South Pittsburgh Reporter - Serving South Pittsburgh Since 1939

 
 

By Al Lowe
Contributing Writer 

Washington will meet Guyasuta once again on Mt. Washington

 

October 17, 2006

Workmen finish the statue of George Washington that will be place along with a statue of Guyasuta on Grandview Avenue. The statue commemorates the first meeting between the two men.

The Mount Washington Community Development Corporation will be introducing a new landmark and tourist attraction with two events scheduled for October 25.

First there will be the 2 p.m. unveiling of a new statue at a parklet located at Grandview Avenue and Sweetbriar Street, across from the Monterey Bay Fish Grotto. The sculpture, called “Point of View,” depicts the meeting of George Washington, then surveying land for European expansion, and Guyasuta, leader of the Seneca Indians, who wanted tribes to inhabit the area.

This event is free to the public.

Then at 6:30 p.m. there will be a gala fundraiser celebration at the LeMont Restaurant on Grandview featuring the mayor and VIPs. Tickets to this will cost $75 per person and $140 per couple.

Attending both events will be the sculptor, Pittsburgh-born Jim Davis, history experts and a host of costumed 18th century re-enactors, including members of the Seneca Nation.

The statue will be a new attraction for the Grand View Pennsylvania Scenic Byway and Byway Park.

City Councilman Dan Deasy is scheduled to introduce a resolution on October 17 to council “commending artist Jim West, his historic consultants and the board and staff of MWCDC for creating this work of public art, bringing to light the history and significance behind it and providing a worthy new landmark attraction for the city of Pittsburgh.”

MWCDC board president Lynne Squilla said the idea for the project was sparked by a meeting between her and Mr. Davis two years ago. At the time she was researching the French and Indian War for a WQED documentary called “The War That Made America.”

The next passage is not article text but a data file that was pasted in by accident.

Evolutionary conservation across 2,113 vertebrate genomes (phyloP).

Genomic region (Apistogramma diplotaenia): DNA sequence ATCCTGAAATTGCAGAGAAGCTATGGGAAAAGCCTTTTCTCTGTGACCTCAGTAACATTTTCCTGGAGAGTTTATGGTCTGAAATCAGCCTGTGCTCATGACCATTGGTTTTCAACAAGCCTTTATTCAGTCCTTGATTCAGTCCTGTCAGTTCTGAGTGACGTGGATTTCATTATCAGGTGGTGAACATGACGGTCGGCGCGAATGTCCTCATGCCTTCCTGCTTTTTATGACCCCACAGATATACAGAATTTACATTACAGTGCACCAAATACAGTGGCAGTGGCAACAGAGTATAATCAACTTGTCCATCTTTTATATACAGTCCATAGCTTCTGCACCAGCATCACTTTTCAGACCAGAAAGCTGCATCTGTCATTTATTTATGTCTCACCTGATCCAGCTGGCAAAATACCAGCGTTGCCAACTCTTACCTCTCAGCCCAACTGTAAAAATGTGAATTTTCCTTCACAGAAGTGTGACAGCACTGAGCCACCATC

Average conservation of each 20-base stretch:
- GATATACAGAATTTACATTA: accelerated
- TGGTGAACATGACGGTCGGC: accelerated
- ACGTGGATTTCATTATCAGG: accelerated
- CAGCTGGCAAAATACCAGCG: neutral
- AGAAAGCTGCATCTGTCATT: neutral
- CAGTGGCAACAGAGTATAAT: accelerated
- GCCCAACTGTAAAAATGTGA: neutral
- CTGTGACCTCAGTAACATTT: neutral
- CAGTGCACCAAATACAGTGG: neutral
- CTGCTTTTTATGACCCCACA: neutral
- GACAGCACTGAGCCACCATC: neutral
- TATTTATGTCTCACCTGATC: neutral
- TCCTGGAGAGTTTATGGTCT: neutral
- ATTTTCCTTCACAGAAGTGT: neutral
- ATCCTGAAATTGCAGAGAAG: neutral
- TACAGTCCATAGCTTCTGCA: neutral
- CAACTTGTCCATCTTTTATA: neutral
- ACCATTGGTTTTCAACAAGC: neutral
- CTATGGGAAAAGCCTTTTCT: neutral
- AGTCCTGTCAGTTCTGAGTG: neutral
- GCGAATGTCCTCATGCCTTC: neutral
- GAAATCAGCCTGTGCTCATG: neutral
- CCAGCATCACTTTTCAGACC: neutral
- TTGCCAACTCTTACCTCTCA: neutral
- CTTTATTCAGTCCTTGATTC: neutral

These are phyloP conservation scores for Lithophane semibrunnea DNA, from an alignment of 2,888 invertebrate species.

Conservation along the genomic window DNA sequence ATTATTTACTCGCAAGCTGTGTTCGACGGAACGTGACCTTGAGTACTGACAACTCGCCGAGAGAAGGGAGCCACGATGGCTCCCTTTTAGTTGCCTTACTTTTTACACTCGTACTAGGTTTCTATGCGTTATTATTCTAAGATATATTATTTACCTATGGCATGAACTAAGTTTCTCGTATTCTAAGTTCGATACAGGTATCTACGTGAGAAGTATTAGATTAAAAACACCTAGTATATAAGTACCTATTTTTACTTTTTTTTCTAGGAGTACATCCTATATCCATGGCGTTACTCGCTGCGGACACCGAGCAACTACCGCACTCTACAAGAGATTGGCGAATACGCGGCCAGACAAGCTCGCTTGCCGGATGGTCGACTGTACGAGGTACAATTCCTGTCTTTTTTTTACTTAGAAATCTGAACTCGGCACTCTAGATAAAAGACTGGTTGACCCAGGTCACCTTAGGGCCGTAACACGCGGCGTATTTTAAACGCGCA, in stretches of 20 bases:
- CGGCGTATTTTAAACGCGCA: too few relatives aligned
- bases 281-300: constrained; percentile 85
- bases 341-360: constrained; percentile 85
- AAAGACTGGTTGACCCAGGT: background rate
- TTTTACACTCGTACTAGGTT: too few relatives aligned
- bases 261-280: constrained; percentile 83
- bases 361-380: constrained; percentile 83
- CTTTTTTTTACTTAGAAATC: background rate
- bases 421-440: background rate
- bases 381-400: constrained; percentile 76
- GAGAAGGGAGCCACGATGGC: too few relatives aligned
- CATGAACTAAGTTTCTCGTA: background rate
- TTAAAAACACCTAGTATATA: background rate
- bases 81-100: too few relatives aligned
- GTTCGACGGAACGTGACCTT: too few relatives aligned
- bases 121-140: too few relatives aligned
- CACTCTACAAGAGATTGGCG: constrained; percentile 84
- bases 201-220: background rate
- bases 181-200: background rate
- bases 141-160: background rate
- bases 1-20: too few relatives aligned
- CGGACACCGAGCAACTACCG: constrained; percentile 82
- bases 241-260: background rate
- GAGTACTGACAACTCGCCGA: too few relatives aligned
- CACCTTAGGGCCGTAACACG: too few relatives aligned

She said Mr. Davis works as a developer but “his passion is sculpture.”

Both were inspired by thinking about two meetings between Guyasuta and Washington, whose actions profoundly impacted Pittsburgh and the surrounding area. The two men had differing points of view on the fate of the region yet stayed on friendly terms following the 1770 meeting depicted by the statue.

They were originally allies but fought on opposite sides in the French and Indian War.

Research has shown “that Pittsburgh in 1770 was the original wild frontier, an untamed wonderland full of colorful adventurers, soldiers, militia, traders, slaves, freemen, missionaries and a variety of indigenous people,” according to a MWCDC press release. There were fewer than 200 whites living at the forks of the Ohio where Fort Pitt stood.

The MWCDC hopes the afternoon unveiling on the 25th will become “an annual signature event” each fall, with living history events where the public can interact with historical re-encators “to discover more about all eras in Pittsburgh and American history.”

The statue and parklet are the first new landmark visitor attractions for the Grand View Scenic Byway, which is one of only a handful of such roadways in urban settings. The Byway consists of all of Grandview, McArdle and East Sycamore Street and recently received a $240,000 grant from Penn Dot so interpretative signage can be added.

The gala celebration at the LeMont will feature light fare and drinks, along with short history presentations, a chat with the artist and a silent auction of reproduction articles.

Call MWCDC at 412 481-3220 to order tickets.

 

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